The Road to the Ph.D. and Stories of Black Women Who Have Endured
Edited By Cherrel Miller Dyce and Toni Milton Williams
Chapter 6. Tales from a Hip-Hop DIVA: One Girl’s Journey from the Bronx to the PhD (Dawn Nicole Hicks Tafari)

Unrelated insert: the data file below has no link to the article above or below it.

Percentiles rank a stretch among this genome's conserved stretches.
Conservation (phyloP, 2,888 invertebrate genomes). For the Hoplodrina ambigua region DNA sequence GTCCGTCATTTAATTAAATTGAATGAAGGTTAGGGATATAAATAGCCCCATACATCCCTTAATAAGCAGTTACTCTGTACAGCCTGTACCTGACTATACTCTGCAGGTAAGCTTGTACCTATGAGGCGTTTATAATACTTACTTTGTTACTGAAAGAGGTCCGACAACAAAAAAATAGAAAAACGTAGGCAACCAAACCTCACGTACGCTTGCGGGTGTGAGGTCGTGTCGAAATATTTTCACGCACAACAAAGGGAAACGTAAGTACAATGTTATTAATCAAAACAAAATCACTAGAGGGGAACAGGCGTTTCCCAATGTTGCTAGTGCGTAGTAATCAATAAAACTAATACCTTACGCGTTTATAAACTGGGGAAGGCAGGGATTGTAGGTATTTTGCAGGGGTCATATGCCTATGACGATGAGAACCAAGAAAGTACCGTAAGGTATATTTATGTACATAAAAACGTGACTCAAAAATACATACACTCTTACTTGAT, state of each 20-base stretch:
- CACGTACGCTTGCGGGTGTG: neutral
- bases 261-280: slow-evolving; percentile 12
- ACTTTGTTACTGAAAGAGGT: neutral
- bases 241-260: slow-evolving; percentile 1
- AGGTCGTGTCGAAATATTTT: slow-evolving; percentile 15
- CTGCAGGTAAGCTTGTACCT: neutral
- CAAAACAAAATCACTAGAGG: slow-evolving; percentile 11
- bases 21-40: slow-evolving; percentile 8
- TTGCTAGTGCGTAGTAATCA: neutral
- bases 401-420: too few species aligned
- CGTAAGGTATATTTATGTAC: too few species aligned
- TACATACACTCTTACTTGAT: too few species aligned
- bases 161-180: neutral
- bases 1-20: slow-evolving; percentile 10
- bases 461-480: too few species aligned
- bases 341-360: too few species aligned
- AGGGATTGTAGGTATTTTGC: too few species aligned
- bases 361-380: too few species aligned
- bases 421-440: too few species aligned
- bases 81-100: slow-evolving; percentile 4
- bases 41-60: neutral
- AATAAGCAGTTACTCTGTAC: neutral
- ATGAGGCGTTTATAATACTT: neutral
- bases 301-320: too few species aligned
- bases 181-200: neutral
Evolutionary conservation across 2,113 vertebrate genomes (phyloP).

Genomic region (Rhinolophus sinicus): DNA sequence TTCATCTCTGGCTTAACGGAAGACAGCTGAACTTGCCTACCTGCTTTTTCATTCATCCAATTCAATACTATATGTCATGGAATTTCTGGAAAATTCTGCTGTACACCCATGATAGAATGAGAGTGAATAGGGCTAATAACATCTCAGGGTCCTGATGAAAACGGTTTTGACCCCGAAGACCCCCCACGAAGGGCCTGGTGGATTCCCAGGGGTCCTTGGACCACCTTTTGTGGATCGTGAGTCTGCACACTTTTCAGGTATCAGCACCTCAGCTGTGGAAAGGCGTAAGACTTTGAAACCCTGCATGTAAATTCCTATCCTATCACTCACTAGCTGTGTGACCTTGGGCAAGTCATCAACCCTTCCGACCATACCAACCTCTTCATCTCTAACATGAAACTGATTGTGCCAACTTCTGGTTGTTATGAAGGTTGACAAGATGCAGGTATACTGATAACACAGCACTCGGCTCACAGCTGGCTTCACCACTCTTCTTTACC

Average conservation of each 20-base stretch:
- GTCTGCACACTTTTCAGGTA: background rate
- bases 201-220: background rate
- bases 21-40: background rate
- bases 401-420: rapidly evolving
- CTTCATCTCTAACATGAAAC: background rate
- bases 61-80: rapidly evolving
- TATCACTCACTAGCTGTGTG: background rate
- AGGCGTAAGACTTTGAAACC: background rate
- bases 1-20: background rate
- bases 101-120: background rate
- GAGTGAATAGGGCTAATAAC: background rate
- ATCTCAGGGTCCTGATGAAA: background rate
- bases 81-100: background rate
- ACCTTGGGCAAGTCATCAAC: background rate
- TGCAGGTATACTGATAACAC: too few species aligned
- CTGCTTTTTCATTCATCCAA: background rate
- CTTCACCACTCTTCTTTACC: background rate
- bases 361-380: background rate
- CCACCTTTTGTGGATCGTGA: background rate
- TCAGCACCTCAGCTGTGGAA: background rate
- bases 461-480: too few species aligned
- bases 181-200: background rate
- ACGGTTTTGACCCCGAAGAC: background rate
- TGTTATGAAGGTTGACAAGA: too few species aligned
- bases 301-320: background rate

6. Tales from a Hip-Hop DIVA: One Girl’s Journey from the Bronx to the PhD DaWn niCole hiCks Tafari Broken glass everywhere People pissin’ on the stairs, you know they just don’t care I can’t take the smell, can’t take the noise Got no money to move out, I guess I got no choice (Fletcher, Mel, & Robinson, 1982) I was raised in Edenwald Projects in the Bronx. Edenwald was urine-soaked staircases, shootouts at dusk, and crackheads. It was also “Red Light, Green Light: 1, 2, 3,” “Hot Peas and Butter,” and hip-hop. I do not miss Edenwald, and I do. It was my culture—one riddled with drug abuse, sexual molestation, and hunger. Hence, I begin this chapter with “The Message” by Grandmaster Flash and the Furious Five. This song speaks to me. It relays the pain and frustration I often felt growing up. “The Message” spoke to my reality (Pride, 2007). And though I resent many of my Edenwald experiences, I respect the role that they have had in my development. For those experiences, coupled with the support of a powerful “village” (family, community members, teach- ers, friends, hip-hop), made it possible for this Bronx girl to achieve a PhD. Since I was introduced to the Distinguished, Intellectual, Virtuous, Academic Sistas (DIVAS) in 2011, they have come to encompass a large part of my village. The DIVAS is a collective of Black women on both sides of a termi- nal degree who support one another by offering emotional encouragement,...
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